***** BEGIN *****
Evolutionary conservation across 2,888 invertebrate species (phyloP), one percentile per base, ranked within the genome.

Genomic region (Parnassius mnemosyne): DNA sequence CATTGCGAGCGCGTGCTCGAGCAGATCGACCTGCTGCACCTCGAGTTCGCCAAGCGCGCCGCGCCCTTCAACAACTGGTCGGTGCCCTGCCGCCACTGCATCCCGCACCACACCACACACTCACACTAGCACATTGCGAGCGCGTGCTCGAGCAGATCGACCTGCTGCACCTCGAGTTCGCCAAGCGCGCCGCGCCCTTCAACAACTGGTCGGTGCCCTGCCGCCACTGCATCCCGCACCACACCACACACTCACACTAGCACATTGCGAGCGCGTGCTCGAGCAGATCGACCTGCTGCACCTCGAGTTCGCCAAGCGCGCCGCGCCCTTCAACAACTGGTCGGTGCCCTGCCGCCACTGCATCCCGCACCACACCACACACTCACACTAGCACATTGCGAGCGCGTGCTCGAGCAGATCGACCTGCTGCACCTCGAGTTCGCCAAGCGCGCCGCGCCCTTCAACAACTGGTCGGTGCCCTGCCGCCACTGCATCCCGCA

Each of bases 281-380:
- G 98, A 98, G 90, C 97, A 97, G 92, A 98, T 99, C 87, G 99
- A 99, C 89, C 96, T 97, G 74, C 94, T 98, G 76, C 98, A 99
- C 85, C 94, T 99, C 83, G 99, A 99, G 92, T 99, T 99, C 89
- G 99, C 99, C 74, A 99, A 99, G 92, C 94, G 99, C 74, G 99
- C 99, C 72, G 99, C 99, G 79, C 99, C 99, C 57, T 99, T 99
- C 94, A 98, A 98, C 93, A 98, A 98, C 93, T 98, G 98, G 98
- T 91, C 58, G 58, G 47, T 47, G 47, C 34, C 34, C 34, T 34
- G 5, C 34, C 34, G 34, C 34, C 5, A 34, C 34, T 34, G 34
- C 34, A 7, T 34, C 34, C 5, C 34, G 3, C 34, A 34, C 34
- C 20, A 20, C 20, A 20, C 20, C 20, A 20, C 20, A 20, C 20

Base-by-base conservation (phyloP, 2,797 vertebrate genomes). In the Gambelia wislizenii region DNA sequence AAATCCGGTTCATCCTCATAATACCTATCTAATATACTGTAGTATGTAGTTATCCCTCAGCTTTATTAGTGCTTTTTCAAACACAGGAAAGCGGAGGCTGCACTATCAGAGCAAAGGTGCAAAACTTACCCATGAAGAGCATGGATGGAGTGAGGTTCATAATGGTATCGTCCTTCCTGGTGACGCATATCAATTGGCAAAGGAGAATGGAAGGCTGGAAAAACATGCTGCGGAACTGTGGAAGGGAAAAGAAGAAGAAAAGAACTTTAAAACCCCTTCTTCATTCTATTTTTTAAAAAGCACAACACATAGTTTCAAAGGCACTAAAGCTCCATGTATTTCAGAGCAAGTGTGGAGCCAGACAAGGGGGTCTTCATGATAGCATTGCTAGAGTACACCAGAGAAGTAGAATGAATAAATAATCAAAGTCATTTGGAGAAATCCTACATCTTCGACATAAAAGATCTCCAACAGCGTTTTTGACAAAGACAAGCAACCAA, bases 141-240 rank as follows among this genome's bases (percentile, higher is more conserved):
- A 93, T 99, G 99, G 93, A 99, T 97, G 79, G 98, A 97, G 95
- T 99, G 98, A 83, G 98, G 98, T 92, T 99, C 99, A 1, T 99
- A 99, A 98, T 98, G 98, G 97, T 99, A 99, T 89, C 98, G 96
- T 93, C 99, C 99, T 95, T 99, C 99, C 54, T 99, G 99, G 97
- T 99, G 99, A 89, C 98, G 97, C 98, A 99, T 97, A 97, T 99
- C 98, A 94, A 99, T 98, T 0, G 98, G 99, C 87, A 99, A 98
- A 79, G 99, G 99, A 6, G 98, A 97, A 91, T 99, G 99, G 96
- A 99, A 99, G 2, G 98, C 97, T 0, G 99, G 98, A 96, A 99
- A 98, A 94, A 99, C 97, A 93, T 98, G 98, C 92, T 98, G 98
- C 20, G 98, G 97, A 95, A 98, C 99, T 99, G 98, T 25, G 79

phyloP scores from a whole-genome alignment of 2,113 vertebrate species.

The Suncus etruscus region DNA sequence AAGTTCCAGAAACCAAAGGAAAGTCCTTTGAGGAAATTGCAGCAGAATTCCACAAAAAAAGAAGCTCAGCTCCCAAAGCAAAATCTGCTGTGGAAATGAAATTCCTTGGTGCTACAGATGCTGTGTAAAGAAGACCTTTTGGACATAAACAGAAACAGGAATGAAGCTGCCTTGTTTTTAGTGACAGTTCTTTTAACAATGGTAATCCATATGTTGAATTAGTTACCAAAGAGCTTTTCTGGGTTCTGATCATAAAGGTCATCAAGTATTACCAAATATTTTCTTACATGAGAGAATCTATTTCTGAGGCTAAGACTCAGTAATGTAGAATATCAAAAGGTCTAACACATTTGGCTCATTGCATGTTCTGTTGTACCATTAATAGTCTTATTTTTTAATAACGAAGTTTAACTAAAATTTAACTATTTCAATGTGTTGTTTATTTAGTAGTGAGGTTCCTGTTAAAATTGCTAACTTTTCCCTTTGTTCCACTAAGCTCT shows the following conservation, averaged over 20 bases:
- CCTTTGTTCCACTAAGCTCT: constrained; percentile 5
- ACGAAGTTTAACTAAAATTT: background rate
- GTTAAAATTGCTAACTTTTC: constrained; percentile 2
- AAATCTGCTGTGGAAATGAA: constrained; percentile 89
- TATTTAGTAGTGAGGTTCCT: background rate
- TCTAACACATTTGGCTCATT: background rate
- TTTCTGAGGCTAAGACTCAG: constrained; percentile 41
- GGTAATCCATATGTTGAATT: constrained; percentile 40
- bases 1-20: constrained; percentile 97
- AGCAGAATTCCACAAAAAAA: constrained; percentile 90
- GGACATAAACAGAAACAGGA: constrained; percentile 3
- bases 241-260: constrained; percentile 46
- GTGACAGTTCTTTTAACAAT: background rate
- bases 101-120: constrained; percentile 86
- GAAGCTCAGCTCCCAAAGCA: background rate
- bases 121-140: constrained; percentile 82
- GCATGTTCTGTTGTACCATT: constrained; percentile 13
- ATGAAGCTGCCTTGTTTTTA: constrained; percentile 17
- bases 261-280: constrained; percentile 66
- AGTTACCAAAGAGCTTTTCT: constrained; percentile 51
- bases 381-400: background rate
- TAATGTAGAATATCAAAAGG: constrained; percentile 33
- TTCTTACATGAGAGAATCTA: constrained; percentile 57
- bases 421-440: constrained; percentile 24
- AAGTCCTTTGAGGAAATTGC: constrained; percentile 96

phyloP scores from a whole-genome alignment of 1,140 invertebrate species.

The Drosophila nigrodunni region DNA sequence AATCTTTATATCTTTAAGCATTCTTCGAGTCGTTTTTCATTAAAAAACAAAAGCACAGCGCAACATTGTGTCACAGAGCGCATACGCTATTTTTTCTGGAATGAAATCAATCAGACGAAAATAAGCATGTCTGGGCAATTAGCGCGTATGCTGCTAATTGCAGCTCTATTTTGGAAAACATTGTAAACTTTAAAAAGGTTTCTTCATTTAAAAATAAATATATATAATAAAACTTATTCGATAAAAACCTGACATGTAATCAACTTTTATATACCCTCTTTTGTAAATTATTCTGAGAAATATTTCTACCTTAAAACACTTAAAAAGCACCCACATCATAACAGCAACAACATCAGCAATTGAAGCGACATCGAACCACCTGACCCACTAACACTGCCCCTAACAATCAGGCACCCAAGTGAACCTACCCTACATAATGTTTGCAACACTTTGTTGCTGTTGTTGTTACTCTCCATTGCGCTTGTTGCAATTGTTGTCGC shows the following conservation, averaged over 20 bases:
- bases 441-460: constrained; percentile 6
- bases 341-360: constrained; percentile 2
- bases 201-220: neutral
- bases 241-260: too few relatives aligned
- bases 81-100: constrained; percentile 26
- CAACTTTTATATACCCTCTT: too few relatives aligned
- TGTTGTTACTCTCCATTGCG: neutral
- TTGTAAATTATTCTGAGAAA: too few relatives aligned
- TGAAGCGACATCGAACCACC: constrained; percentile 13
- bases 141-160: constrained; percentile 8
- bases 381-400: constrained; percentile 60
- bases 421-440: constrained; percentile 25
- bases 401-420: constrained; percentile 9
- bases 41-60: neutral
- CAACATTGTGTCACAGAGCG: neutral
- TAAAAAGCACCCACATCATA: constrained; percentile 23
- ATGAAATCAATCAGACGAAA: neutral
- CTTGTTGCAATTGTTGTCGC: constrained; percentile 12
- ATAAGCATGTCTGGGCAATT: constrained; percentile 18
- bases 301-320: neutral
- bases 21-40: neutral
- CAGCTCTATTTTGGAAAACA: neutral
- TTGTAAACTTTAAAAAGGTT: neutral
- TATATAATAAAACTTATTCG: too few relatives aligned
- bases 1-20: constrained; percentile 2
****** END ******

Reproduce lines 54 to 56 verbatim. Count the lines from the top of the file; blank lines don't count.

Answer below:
- bases 441-460: constrained; percentile 6
- bases 341-360: constrained; percentile 2
- bases 201-220: neutral